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Does The M-West And 2008 Utah Have A Beef?
Utah WR Freddie Brown
Utah WR Freddie Brown
CollegeFootballNews.com
Posted May 18, 2009


Does 2008 Utah still have a beef when it comes to the national title debate? Should the Mountain West get an automatic invite to the BCS? In our new feature, the CFN Daily Roundtable Discussion, we discuss the debate that's being talked about in Washington.

CFN Daily Roundtables

May 19

Does 2008 Utah have a beef? Should the Mountain West be in the BCS?

- May 18 No BCS, No Weis?

Over the next several weeks, as part of the CFN 2009 Preview, we'll examine some of the key questions going into the year with a daily discussion of the big topics.

Pete Fiutak, CFN     

Q: Does 2008 Utah have a beef? How about the Mountain West and its complaint that it belongs in the BCS?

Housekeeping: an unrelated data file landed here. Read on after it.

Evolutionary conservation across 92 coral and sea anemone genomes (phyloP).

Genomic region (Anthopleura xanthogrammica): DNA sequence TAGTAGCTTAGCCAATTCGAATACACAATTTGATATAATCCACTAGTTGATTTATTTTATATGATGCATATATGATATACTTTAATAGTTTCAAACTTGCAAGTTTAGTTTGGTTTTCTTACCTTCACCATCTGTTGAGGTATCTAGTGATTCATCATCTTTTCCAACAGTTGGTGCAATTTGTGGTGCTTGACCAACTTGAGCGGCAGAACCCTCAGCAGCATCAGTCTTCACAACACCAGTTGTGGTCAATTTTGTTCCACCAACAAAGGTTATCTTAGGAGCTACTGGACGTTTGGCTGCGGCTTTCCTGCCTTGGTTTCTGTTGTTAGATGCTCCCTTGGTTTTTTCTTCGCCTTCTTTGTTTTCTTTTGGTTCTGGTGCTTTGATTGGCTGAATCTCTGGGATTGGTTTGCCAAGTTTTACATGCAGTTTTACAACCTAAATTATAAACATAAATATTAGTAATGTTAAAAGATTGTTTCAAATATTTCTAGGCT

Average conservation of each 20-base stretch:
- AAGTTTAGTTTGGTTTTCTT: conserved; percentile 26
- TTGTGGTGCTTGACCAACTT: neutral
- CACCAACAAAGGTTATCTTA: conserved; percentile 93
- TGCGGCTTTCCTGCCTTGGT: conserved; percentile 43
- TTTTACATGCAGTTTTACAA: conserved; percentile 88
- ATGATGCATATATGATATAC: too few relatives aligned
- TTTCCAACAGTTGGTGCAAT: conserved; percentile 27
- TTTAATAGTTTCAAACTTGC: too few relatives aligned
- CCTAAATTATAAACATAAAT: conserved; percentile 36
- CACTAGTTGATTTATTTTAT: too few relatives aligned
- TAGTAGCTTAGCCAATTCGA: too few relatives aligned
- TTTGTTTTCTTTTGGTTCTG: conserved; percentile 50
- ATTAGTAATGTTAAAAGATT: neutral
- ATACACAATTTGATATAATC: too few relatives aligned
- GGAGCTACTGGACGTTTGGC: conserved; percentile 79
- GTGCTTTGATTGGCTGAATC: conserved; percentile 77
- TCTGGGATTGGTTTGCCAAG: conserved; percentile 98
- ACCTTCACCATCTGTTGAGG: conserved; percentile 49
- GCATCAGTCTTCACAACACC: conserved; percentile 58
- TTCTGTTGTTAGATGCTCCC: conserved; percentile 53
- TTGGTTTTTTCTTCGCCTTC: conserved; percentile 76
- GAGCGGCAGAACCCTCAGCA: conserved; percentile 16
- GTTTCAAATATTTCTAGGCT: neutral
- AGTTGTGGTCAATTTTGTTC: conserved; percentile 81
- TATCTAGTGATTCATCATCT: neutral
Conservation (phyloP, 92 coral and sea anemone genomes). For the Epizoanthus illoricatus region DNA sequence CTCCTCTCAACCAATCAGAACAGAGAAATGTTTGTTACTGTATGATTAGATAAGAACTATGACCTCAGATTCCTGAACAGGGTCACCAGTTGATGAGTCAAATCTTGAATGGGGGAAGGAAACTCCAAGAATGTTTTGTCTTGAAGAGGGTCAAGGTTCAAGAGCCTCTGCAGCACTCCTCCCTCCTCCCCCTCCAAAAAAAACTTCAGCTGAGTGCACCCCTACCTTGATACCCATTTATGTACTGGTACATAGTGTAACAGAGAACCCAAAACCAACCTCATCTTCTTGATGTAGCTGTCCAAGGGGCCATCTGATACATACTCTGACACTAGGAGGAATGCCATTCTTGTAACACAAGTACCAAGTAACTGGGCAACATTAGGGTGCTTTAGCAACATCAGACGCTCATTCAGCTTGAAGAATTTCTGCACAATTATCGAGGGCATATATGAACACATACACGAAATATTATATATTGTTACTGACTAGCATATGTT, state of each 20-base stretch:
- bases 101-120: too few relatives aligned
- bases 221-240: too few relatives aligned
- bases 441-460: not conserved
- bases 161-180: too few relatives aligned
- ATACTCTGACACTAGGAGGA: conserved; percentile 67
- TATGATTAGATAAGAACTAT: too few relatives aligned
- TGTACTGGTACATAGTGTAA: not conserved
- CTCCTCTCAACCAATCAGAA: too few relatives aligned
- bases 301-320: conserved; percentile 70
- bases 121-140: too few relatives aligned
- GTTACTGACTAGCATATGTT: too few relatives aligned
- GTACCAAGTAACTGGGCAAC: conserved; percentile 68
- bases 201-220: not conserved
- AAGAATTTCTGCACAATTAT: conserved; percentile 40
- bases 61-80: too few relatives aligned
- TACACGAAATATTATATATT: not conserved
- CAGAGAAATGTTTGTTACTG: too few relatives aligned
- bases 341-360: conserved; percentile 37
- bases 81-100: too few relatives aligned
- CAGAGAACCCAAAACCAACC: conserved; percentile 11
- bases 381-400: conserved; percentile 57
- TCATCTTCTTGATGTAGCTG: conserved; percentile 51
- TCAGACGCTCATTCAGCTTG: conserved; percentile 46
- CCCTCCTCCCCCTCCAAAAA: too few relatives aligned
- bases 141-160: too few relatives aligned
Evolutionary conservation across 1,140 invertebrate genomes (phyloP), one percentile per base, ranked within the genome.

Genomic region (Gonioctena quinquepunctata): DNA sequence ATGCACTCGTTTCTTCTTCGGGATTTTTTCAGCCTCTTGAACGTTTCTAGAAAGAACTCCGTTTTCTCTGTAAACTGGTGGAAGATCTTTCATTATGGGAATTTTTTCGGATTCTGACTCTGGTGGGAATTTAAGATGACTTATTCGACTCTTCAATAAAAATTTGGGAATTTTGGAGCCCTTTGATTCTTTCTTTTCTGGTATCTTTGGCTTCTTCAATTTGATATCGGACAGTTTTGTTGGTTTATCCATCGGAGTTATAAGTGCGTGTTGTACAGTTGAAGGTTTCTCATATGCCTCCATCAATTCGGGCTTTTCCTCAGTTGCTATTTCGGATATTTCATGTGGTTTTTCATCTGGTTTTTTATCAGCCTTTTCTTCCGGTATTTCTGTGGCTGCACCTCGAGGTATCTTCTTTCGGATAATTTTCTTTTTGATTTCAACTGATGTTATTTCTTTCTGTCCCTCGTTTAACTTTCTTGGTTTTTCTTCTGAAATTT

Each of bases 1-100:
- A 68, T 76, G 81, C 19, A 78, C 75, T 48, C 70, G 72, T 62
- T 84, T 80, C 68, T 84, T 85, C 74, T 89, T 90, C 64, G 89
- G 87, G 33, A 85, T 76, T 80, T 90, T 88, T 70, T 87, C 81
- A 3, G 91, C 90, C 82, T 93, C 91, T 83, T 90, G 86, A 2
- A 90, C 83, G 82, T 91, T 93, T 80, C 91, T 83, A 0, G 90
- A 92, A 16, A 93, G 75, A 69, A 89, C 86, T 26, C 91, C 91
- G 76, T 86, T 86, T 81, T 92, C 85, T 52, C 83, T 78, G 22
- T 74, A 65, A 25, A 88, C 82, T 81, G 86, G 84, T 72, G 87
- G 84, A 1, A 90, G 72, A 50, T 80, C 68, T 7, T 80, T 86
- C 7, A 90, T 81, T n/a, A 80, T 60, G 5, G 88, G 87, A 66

A: Utah no, and the Mountain West, no ... with an explanation.

Hindsight is 20/20, but lost in the months since the end of the season was how dominant Oklahoma was after the Texas loss, and also lost, at least a little bit, is just how good the 2008 Florida team was. I don't want to rehash the Ole Miss-really-was-good debate when it comes to the Gators, and I don't want to get into just how much they deserved to be playing for the national title, but considering they were fully focused after the Tim Tebow speechy thing, I'd take them over Utah by double digits. Easily. Oklahoma wasn't flaky like the teams that lost to West Virginia in the 2008 Fiesta Bowl and to Boise State in the 2007 Fiesta Bowl, and with that machine of an offense, it would've beaten Utah. I'd have taken USC, Texas, and Penn State, too, but that's my opinion.